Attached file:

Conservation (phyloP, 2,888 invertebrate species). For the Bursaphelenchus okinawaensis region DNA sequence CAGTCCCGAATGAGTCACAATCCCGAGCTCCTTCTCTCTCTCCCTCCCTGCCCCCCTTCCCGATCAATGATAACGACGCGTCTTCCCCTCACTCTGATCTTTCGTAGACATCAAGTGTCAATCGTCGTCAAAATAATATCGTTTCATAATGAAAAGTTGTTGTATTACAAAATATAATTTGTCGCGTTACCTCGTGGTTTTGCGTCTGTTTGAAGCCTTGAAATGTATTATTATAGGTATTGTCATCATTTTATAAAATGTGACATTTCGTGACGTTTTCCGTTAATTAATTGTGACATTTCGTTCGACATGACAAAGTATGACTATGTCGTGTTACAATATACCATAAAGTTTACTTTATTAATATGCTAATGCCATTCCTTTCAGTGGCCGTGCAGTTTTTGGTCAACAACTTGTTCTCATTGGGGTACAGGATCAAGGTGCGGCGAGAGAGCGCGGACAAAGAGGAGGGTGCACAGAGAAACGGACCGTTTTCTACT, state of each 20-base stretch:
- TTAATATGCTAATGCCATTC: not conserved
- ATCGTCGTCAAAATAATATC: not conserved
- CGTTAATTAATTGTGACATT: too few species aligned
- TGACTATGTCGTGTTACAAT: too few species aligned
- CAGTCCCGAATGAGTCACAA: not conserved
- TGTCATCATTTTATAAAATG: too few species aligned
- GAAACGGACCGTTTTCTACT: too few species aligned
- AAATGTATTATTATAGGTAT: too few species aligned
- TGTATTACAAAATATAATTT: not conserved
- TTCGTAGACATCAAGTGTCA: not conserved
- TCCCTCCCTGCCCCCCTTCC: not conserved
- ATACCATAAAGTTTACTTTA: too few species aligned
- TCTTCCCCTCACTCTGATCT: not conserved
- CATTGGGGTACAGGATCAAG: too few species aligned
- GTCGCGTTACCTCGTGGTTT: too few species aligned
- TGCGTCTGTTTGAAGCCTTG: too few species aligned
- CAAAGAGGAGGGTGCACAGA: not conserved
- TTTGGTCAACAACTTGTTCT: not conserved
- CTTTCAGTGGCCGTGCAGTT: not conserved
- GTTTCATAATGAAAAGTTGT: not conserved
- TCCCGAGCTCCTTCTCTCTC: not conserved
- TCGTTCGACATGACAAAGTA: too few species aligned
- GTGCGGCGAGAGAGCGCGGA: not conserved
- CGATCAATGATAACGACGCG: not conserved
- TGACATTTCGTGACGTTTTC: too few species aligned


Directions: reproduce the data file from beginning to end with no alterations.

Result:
Conservation (phyloP, 2,888 invertebrate species). For the Bursaphelenchus okinawaensis region DNA sequence CAGTCCCGAATGAGTCACAATCCCGAGCTCCTTCTCTCTCTCCCTCCCTGCCCCCCTTCCCGATCAATGATAACGACGCGTCTTCCCCTCACTCTGATCTTTCGTAGACATCAAGTGTCAATCGTCGTCAAAATAATATCGTTTCATAATGAAAAGTTGTTGTATTACAAAATATAATTTGTCGCGTTACCTCGTGGTTTTGCGTCTGTTTGAAGCCTTGAAATGTATTATTATAGGTATTGTCATCATTTTATAAAATGTGACATTTCGTGACGTTTTCCGTTAATTAATTGTGACATTTCGTTCGACATGACAAAGTATGACTATGTCGTGTTACAATATACCATAAAGTTTACTTTATTAATATGCTAATGCCATTCCTTTCAGTGGCCGTGCAGTTTTTGGTCAACAACTTGTTCTCATTGGGGTACAGGATCAAGGTGCGGCGAGAGAGCGCGGACAAAGAGGAGGGTGCACAGAGAAACGGACCGTTTTCTACT, state of each 20-base stretch:
- TTAATATGCTAATGCCATTC: not conserved
- ATCGTCGTCAAAATAATATC: not conserved
- CGTTAATTAATTGTGACATT: too few species aligned
- TGACTATGTCGTGTTACAAT: too few species aligned
- CAGTCCCGAATGAGTCACAA: not conserved
- TGTCATCATTTTATAAAATG: too few species aligned
- GAAACGGACCGTTTTCTACT: too few species aligned
- AAATGTATTATTATAGGTAT: too few species aligned
- TGTATTACAAAATATAATTT: not conserved
- TTCGTAGACATCAAGTGTCA: not conserved
- TCCCTCCCTGCCCCCCTTCC: not conserved
- ATACCATAAAGTTTACTTTA: too few species aligned
- TCTTCCCCTCACTCTGATCT: not conserved
- CATTGGGGTACAGGATCAAG: too few species aligned
- GTCGCGTTACCTCGTGGTTT: too few species aligned
- TGCGTCTGTTTGAAGCCTTG: too few species aligned
- CAAAGAGGAGGGTGCACAGA: not conserved
- TTTGGTCAACAACTTGTTCT: not conserved
- CTTTCAGTGGCCGTGCAGTT: not conserved
- GTTTCATAATGAAAAGTTGT: not conserved
- TCCCGAGCTCCTTCTCTCTC: not conserved
- TCGTTCGACATGACAAAGTA: too few species aligned
- GTGCGGCGAGAGAGCGCGGA: not conserved
- CGATCAATGATAACGACGCG: not conserved
- TGACATTTCGTGACGTTTTC: too few species aligned